As we arrived in Muang Sing, we pulled into the driveway and saw the guesthouse, a smallish concrete building tucked away behind another large wooden one, well off the road. The ground floor was wide open, revealing a couple tables and chairs and a desk. A small Lao woman stood watching us as we climbed out of the ancient Toyota minivan. Our trip leader had spoken highly of this place and its proprietress, and we were excited to finally arrive. After signing in, we were given our room keys and sent off to get settled before dinner. We had been staying in hotels, and this was our first guesthouse.
My roommate, a young Lao woman, and I mounted the stairs with our bags, and found our room, number 9. After unlocking the padlocked door we entered and saw a tiny room with two twin beds, each with a wooden frame over it, covered by a pink mosquito net. On my bed was a thin, stained mattress with a heavy blue fur blanket spread over it. A tiny hard pillow lay at the top of the bed. There was no fan to move the stagnant air, and although the windows had no glass, no breeze passed through the iron railings. The bed had no sheets, and the thick fur blanket promised a long night in the sweltering tropical heat.
The room had its own bathroom, which was quite a luxury, apparently. It had a toilet, a sink and a shower head sticking out of the wall, which sent water all over the little room. There was a window with an iron grille in the bathroom as well. After I unpacked, I went in to take a shower, and a gecko came flying through the air, slapping down on the toilet seat in front of me. I decided I’d go to the other, shared, bathroom in the hallway for my shower. It had no running water, just water in a thermos, but the lack of flying geckos was more attractive to me than having running water.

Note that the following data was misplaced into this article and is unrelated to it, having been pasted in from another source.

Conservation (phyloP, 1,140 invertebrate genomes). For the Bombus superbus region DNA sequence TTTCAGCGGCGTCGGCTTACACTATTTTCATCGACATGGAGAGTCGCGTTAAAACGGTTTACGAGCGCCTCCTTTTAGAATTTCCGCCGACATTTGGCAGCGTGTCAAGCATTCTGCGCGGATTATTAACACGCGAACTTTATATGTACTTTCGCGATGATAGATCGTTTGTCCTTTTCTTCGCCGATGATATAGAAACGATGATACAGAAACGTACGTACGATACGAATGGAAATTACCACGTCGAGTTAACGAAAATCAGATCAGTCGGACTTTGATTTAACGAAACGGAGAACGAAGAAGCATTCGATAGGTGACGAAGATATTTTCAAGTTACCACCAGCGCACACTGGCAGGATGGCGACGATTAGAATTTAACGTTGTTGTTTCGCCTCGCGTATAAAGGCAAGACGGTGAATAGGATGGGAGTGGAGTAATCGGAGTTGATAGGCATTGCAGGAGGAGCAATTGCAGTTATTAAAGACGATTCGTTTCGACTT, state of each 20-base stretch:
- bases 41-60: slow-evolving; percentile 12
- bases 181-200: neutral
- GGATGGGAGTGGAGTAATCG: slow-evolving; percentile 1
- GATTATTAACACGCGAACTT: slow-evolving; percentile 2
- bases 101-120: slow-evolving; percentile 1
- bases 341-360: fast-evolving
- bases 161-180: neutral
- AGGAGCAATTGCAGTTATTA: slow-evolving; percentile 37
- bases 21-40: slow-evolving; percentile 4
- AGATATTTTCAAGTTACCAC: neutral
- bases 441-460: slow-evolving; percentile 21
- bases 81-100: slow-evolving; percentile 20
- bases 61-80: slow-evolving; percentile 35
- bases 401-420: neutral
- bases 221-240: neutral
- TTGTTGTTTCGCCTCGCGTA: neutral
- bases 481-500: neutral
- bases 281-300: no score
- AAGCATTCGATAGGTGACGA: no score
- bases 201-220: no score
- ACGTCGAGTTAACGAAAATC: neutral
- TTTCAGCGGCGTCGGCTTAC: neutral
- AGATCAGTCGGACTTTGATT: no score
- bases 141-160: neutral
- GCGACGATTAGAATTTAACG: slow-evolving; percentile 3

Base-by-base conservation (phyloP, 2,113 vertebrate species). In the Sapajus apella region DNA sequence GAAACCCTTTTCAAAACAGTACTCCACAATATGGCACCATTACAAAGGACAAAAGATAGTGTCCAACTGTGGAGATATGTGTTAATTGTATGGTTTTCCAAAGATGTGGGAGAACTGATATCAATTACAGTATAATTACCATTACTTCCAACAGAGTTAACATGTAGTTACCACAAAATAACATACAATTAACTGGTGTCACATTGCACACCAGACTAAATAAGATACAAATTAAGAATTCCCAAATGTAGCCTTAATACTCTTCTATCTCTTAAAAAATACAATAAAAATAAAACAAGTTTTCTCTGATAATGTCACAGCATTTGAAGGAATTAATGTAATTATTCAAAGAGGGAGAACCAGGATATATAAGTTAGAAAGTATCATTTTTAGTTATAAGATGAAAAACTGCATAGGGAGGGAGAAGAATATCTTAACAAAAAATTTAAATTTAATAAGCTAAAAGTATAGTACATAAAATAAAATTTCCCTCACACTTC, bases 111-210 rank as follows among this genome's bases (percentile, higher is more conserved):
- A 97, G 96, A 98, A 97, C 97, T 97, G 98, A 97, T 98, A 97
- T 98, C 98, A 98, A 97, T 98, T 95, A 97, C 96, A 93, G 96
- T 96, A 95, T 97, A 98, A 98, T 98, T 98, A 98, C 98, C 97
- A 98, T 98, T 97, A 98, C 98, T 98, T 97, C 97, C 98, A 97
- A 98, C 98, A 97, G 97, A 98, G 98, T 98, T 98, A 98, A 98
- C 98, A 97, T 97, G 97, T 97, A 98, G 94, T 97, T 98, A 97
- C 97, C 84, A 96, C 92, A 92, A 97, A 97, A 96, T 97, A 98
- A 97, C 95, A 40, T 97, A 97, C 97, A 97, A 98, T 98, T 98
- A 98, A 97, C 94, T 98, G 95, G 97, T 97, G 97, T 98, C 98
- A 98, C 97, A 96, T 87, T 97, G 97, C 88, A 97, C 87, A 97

This was the beginning of a tense couple of days. I didn’t want to be seen as wimpy or a complainer, but the situation was so uncomfortable, that I felt a sort of desperation. My bed smelled like many others had tossed and turned on that blue fur before me. After sweating through the first night I decided I had to look around for other accomodations. I felt that maybe no one would even notice if I didn’t stay there. The town was a small one, easy to cover in a short walk. The first morning I found the only other lodging was a Chinese hotel about two or three blocks from our guesthouse. It looked newer and fresher, and I was so tempted to go rent a room, but I held back. I decided against going so far against the grain, and after being almost knocked down in the town marketplace (because I was so disoriented I probably walked right in front of people), I trudged back to the guesthouse, where I spent the next two nights.
The days in Muang Sing were rich and varied. The first morning, after a breakfast of rice and eggs and coffee I set out to explore. I found a little stand with Lue women selling classic Lao skirts they had made, called sinhs. One woman was most eager for me to buy one, and they were beautiful indeed, but so small. I patted my body and held the skirt up and said, “Too big! I’m too big!” She laughed and patted my butt, repeating “Big!” over and over. Somehow her saying that didn’t hold any sting for me, and I would have loved to buy a sinh from her. Later that day we walked through a village on the edge of town and there she was, my friend from the morning. We laughed and hugged as though we’d known each other forever, as though we could communicate with one another. And honestly, I felt a great connection with her. Even though we had no common language, our hearts were in tune, I suppose. Thinking of her makes me smile even all these years later.